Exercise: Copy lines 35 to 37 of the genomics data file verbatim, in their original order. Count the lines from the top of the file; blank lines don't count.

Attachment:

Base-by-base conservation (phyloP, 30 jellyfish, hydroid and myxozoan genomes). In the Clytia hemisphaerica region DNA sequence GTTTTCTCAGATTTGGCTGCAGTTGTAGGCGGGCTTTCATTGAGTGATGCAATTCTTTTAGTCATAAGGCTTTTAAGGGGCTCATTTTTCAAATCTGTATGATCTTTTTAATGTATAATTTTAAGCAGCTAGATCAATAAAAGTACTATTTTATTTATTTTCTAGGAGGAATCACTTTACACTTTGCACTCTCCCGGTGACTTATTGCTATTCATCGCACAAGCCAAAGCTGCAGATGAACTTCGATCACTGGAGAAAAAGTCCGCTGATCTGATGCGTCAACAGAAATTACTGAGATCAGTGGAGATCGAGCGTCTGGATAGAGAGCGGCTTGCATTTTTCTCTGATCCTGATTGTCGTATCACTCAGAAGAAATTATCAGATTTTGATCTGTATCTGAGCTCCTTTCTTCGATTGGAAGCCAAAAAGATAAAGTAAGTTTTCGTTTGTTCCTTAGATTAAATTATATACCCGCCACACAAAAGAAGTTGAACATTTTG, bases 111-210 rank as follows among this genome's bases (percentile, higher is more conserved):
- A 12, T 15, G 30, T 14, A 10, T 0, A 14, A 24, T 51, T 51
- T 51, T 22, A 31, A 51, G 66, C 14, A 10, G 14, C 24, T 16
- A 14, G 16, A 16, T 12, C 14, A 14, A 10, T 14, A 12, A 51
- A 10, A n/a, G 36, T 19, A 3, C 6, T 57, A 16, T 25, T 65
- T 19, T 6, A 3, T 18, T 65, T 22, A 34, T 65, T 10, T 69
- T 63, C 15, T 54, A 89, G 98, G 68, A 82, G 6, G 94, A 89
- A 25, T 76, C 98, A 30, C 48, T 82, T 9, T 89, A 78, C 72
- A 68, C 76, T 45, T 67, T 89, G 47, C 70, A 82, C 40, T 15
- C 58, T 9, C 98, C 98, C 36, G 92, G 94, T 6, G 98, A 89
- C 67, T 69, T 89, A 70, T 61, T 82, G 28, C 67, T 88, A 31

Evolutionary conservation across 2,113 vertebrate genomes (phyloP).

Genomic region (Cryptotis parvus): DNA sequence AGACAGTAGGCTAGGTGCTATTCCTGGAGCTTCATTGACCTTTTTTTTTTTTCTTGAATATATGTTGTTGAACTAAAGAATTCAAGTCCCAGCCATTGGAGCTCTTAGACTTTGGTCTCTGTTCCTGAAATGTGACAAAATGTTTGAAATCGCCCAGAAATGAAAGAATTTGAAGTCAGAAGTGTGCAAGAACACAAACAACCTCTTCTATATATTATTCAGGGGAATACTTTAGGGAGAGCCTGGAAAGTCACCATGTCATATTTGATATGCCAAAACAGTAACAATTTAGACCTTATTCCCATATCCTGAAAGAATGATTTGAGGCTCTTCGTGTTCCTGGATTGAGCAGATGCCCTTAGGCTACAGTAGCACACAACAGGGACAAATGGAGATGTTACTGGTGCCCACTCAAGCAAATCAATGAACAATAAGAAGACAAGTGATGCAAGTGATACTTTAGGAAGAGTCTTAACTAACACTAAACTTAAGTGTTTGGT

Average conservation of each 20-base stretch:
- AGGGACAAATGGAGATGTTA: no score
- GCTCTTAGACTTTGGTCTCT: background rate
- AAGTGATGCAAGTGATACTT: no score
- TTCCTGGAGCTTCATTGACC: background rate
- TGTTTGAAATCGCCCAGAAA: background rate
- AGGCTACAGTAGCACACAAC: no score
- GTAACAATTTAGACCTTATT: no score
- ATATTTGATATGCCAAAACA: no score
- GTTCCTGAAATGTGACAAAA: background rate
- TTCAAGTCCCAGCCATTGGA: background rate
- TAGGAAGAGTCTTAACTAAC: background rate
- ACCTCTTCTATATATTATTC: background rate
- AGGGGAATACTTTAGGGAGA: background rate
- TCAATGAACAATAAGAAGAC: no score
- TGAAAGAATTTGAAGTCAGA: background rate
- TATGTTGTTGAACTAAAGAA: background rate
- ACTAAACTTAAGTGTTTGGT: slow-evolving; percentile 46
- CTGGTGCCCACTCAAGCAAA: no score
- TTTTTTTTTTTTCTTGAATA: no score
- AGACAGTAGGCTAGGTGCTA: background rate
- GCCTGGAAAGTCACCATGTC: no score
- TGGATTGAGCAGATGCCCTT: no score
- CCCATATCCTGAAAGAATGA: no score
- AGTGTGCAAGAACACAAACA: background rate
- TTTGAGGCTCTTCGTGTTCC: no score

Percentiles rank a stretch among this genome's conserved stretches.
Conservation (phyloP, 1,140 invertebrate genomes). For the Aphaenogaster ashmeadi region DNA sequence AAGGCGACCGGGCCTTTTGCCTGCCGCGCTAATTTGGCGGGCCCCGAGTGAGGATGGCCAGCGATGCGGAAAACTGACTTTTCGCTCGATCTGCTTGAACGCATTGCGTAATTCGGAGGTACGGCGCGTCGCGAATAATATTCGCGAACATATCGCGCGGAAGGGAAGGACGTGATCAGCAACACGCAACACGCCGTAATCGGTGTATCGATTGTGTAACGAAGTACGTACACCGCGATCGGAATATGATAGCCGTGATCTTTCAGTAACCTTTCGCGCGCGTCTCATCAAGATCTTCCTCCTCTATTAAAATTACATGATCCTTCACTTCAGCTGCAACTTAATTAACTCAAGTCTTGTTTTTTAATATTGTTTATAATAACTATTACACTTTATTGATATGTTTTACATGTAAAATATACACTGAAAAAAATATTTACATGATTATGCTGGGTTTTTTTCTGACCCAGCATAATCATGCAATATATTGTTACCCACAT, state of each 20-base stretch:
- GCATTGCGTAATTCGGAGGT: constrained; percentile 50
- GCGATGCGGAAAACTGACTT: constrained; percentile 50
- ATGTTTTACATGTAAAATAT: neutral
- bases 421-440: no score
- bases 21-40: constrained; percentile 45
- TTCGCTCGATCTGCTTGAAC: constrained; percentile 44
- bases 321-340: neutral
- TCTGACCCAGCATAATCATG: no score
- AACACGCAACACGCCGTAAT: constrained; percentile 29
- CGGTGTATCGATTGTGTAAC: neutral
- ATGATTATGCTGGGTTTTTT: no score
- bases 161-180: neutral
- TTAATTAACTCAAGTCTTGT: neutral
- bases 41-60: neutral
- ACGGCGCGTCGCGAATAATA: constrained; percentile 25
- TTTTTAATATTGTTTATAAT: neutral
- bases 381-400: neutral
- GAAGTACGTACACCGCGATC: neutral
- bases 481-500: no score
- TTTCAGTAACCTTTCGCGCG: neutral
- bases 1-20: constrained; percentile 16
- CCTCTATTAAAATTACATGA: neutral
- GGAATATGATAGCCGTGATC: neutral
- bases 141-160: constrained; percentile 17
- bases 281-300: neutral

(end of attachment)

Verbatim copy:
- GCCTGGAAAGTCACCATGTC: no score
- TGGATTGAGCAGATGCCCTT: no score
- CCCATATCCTGAAAGAATGA: no score